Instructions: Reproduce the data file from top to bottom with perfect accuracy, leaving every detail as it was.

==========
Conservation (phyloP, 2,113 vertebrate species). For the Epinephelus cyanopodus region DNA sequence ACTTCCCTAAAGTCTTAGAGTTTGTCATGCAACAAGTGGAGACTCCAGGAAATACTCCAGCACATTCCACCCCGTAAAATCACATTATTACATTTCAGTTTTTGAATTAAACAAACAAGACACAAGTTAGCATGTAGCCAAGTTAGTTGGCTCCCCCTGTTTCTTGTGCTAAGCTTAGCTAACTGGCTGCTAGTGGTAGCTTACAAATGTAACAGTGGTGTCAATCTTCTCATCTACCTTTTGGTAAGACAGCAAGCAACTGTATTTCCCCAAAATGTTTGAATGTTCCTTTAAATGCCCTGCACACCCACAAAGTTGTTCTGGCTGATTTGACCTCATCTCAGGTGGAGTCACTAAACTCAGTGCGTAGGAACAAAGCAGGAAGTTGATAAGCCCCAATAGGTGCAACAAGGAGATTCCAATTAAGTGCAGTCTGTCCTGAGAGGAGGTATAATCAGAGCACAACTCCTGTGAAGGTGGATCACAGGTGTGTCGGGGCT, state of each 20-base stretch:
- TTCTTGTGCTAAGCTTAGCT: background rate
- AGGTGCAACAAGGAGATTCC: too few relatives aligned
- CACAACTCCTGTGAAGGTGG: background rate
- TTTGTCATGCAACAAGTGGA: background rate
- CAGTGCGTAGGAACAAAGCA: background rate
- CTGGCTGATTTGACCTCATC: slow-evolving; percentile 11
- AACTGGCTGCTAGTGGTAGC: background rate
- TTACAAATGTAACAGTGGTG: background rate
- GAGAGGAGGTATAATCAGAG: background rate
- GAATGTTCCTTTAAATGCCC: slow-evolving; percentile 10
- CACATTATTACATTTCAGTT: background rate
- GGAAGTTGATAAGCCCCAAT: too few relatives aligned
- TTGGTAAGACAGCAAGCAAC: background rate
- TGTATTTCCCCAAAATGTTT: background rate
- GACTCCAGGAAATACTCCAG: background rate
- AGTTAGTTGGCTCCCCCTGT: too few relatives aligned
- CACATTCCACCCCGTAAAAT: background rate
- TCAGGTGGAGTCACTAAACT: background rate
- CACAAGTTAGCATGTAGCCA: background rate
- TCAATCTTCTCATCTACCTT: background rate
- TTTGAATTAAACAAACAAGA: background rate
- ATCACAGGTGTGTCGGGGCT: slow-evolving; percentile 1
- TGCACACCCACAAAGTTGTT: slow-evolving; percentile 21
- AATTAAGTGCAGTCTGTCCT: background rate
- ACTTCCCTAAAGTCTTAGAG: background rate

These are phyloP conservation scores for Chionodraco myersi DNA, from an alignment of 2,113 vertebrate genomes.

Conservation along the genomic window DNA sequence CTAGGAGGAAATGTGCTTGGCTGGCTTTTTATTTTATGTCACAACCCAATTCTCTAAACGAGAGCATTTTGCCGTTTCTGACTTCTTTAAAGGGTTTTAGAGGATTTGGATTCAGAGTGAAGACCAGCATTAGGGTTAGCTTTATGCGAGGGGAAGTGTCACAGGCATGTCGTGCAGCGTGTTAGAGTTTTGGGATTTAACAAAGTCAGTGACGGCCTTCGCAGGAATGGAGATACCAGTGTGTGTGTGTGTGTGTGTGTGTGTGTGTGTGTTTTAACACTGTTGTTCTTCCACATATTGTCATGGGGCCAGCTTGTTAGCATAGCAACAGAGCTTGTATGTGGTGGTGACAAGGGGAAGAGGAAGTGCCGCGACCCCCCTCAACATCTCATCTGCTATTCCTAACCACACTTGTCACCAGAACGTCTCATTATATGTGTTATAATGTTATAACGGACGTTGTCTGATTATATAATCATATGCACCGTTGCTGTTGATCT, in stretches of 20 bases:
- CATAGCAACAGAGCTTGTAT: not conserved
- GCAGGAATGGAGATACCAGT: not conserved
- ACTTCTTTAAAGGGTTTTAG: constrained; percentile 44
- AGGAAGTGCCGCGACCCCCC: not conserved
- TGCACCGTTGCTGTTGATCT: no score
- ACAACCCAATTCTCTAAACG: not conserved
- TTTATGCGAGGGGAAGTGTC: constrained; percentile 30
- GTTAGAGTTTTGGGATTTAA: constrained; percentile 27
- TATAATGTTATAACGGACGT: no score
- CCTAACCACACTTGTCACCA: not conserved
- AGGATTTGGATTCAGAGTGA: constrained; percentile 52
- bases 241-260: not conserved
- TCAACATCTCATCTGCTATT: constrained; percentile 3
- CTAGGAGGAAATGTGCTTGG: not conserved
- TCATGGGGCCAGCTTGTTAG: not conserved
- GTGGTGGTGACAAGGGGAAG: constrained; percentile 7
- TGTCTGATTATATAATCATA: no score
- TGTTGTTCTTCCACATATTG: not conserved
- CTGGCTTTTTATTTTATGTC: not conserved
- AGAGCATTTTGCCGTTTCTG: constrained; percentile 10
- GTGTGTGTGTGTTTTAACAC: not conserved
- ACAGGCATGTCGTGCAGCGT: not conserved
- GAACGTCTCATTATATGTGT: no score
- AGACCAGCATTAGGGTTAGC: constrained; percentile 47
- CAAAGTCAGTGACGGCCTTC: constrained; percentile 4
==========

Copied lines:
Conservation (phyloP, 2,113 vertebrate species). For the Epinephelus cyanopodus region DNA sequence ACTTCCCTAAAGTCTTAGAGTTTGTCATGCAACAAGTGGAGACTCCAGGAAATACTCCAGCACATTCCACCCCGTAAAATCACATTATTACATTTCAGTTTTTGAATTAAACAAACAAGACACAAGTTAGCATGTAGCCAAGTTAGTTGGCTCCCCCTGTTTCTTGTGCTAAGCTTAGCTAACTGGCTGCTAGTGGTAGCTTACAAATGTAACAGTGGTGTCAATCTTCTCATCTACCTTTTGGTAAGACAGCAAGCAACTGTATTTCCCCAAAATGTTTGAATGTTCCTTTAAATGCCCTGCACACCCACAAAGTTGTTCTGGCTGATTTGACCTCATCTCAGGTGGAGTCACTAAACTCAGTGCGTAGGAACAAAGCAGGAAGTTGATAAGCCCCAATAGGTGCAACAAGGAGATTCCAATTAAGTGCAGTCTGTCCTGAGAGGAGGTATAATCAGAGCACAACTCCTGTGAAGGTGGATCACAGGTGTGTCGGGGCT, state of each 20-base stretch:
- TTCTTGTGCTAAGCTTAGCT: background rate
- AGGTGCAACAAGGAGATTCC: too few relatives aligned
- CACAACTCCTGTGAAGGTGG: background rate
- TTTGTCATGCAACAAGTGGA: background rate
- CAGTGCGTAGGAACAAAGCA: background rate
- CTGGCTGATTTGACCTCATC: slow-evolving; percentile 11
- AACTGGCTGCTAGTGGTAGC: background rate
- TTACAAATGTAACAGTGGTG: background rate
- GAGAGGAGGTATAATCAGAG: background rate
- GAATGTTCCTTTAAATGCCC: slow-evolving; percentile 10
- CACATTATTACATTTCAGTT: background rate
- GGAAGTTGATAAGCCCCAAT: too few relatives aligned
- TTGGTAAGACAGCAAGCAAC: background rate
- TGTATTTCCCCAAAATGTTT: background rate
- GACTCCAGGAAATACTCCAG: background rate
- AGTTAGTTGGCTCCCCCTGT: too few relatives aligned
- CACATTCCACCCCGTAAAAT: background rate
- TCAGGTGGAGTCACTAAACT: background rate
- CACAAGTTAGCATGTAGCCA: background rate
- TCAATCTTCTCATCTACCTT: background rate
- TTTGAATTAAACAAACAAGA: background rate
- ATCACAGGTGTGTCGGGGCT: slow-evolving; percentile 1
- TGCACACCCACAAAGTTGTT: slow-evolving; percentile 21
- AATTAAGTGCAGTCTGTCCT: background rate
- ACTTCCCTAAAGTCTTAGAG: background rate

These are phyloP conservation scores for Chionodraco myersi DNA, from an alignment of 2,113 vertebrate genomes.

Conservation along the genomic window DNA sequence CTAGGAGGAAATGTGCTTGGCTGGCTTTTTATTTTATGTCACAACCCAATTCTCTAAACGAGAGCATTTTGCCGTTTCTGACTTCTTTAAAGGGTTTTAGAGGATTTGGATTCAGAGTGAAGACCAGCATTAGGGTTAGCTTTATGCGAGGGGAAGTGTCACAGGCATGTCGTGCAGCGTGTTAGAGTTTTGGGATTTAACAAAGTCAGTGACGGCCTTCGCAGGAATGGAGATACCAGTGTGTGTGTGTGTGTGTGTGTGTGTGTGTGTGTTTTAACACTGTTGTTCTTCCACATATTGTCATGGGGCCAGCTTGTTAGCATAGCAACAGAGCTTGTATGTGGTGGTGACAAGGGGAAGAGGAAGTGCCGCGACCCCCCTCAACATCTCATCTGCTATTCCTAACCACACTTGTCACCAGAACGTCTCATTATATGTGTTATAATGTTATAACGGACGTTGTCTGATTATATAATCATATGCACCGTTGCTGTTGATCT, in stretches of 20 bases:
- CATAGCAACAGAGCTTGTAT: not conserved
- GCAGGAATGGAGATACCAGT: not conserved
- ACTTCTTTAAAGGGTTTTAG: constrained; percentile 44
- AGGAAGTGCCGCGACCCCCC: not conserved
- TGCACCGTTGCTGTTGATCT: no score
- ACAACCCAATTCTCTAAACG: not conserved
- TTTATGCGAGGGGAAGTGTC: constrained; percentile 30
- GTTAGAGTTTTGGGATTTAA: constrained; percentile 27
- TATAATGTTATAACGGACGT: no score
- CCTAACCACACTTGTCACCA: not conserved
- AGGATTTGGATTCAGAGTGA: constrained; percentile 52
- bases 241-260: not conserved
- TCAACATCTCATCTGCTATT: constrained; percentile 3
- CTAGGAGGAAATGTGCTTGG: not conserved
- TCATGGGGCCAGCTTGTTAG: not conserved
- GTGGTGGTGACAAGGGGAAG: constrained; percentile 7
- TGTCTGATTATATAATCATA: no score
- TGTTGTTCTTCCACATATTG: not conserved
- CTGGCTTTTTATTTTATGTC: not conserved
- AGAGCATTTTGCCGTTTCTG: constrained; percentile 10
- GTGTGTGTGTGTTTTAACAC: not conserved
- ACAGGCATGTCGTGCAGCGT: not conserved
- GAACGTCTCATTATATGTGT: no score
- AGACCAGCATTAGGGTTAGC: constrained; percentile 47
- CAAAGTCAGTGACGGCCTTC: constrained; percentile 4